Django Unchained

Bounty hunter Dr. King Schultz (Christoph Waltz) frees a slave called Django (Jamie Foxx), who has information on the Brittle Brothers, Schultz’s next targets. After Django helps him find them, Schultz agrees to train Django to work alongside him as a partner, with the intention of saving Django’s wife Broomhilda (Kerry Washington), from plantation owner Calvin Candie (Leonardo DiCaprio). But to save Broomhilda, the pair will also have to get past Candie’s ruthless housemaster Stephen (Samuel L. Jackson).

Firstly, Tarantino! Yay! I absolutely love Reservoir Dogs, Pulp Fiction and Inglourious Basterds, I like Death Proof and although I cannot remember very much of the Kill Bills or Jackie Brown, I’m pretty sure I enjoyed them, so I’ve been looking forward to this film for quite some time. The fact that it was a western (although it’s been billed as more of a southern) is only a benefit, as I’m partial to a few of those, and I was intrigued to see how Tarantino would approach this genre, in a similar fashion to how I wondered how he’d tackle the World War 2 sub-genre in Inglourious.

It should also be known that I’m not a massive fan of Jamie Foxx. I don’t necessarily dislike him, I’ve just not been overly impressed with the work of his that I’ve seen (Collateral, Due Date, The Soloist, Law Abiding Citizen, The Kingdom, Dreamgirls) and I was somewhat disappointed when the rumours of Idris Elba’s casting as Django were dismissed, though I was relieved at similar news regarding Will Smith. I was incredibly wary that Foxx would be a major let down in this, especially when he was appearing alongside the likes of Samuel L. Jackson, Christoph Waltz and Leonardo DiCaprio, all of whom are better known for their acting abilities. My apprehension had been intensified when I’d heard elsewhere that Foxx was the weak link in the cast (other than a significantly weaker link I’ll get to later), but I can verify that not only was Foxx more than capable as the titular slave-turned-killer, he was downright badass, and gave one of my favourite performances of recent times. Some of his ‘cooler’ lines faltered a little with me after repeat viewings from the trailers, but the rest of the cinema seemed to thoroughly enjoy them, which always confuses me that so many people could have seen this film without having paid very much attention to the previews. Regardless of the falterings, there was still plenty of awesomeness on display, especially between Django and Walton Goggins’ Billy Crash, one of Candie’s weasel-like employees. Django also has some amazing sunglasses that I’m fully aware I wouldn’t be able to pull off, and he looks incredible when walking away from an explosion, or emerging from a cloud of dust. He could quite easily give Clint Eastwood’s man with no name a run for his money.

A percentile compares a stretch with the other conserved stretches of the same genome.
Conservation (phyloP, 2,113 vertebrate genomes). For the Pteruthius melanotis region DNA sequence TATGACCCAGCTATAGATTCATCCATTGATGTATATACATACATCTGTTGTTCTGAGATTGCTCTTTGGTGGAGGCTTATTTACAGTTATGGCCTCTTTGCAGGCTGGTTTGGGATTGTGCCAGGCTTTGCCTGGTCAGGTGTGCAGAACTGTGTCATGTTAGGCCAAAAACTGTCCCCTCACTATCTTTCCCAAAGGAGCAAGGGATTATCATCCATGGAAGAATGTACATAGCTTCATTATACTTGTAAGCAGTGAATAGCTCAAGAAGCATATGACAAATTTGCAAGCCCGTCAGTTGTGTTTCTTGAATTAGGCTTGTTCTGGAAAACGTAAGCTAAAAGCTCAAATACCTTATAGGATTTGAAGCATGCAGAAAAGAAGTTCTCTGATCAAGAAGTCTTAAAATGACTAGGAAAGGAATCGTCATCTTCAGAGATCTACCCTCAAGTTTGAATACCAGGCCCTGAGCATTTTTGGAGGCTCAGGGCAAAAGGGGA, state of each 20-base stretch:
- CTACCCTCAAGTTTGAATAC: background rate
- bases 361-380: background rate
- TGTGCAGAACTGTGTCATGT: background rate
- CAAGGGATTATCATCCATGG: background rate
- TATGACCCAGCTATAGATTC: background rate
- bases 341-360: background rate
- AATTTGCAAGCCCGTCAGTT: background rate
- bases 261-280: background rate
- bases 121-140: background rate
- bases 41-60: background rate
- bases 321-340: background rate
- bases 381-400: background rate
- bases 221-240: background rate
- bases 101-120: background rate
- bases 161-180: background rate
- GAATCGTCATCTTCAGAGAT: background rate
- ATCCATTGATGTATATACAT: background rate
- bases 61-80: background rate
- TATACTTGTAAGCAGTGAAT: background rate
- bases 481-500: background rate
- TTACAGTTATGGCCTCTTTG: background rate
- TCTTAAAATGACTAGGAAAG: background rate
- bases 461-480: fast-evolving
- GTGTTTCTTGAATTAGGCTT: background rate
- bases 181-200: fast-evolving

It isn’t just Foxx that does a terrific job here, pretty much everyone is excellent. Christoph Waltz reteams with Tarantino after his Oscar-winning role in Inglourious Basterds, and I’m pretty sure his character here was designed with Waltz in mind. Schultz is nowhere near as impressive as Colonel Hans Landa, but this is because the villain is generally the most interesting character on screen. This is very much the case here too, as DiCaprio’s Candie is at times charming, but more often terrifyingly monstrous and quick to anger. Samuel L. Jackson, however, is a revelation as a character completely unexpected from what I was expecting. Stephen is essentially a slave, but one who has worked for the Candies for three generations, and lives to serve his master, but retains a jovial and occasionally less than courteous tongue in his head when around his employer. My one problem with him though was that his character is really very despicable, but the fact that Jackson is playing him makes him a comical creation, which makes him all the more fearsome as the film progresses. Had he been played by a more serious actor – Morgan Freeman or Denzel Washington, say, then I highly doubt he would have raised quite so many laughs from the audience at his heightened reactions to situations that, although benefiting from a moment of frivolity, should have been slightly more intense. But that weak link I mentioned before? Even if you haven’t seen the film,it probably won;t come as much of a surprise to discover that it’s the director himself. Mr. Tarantino, who once again was unable to fight the urge to appear in his own film, and he exacerbates this situation by attempting an Australian accent he has absolutely no right in being near. But enough about that, how else was this film amazing?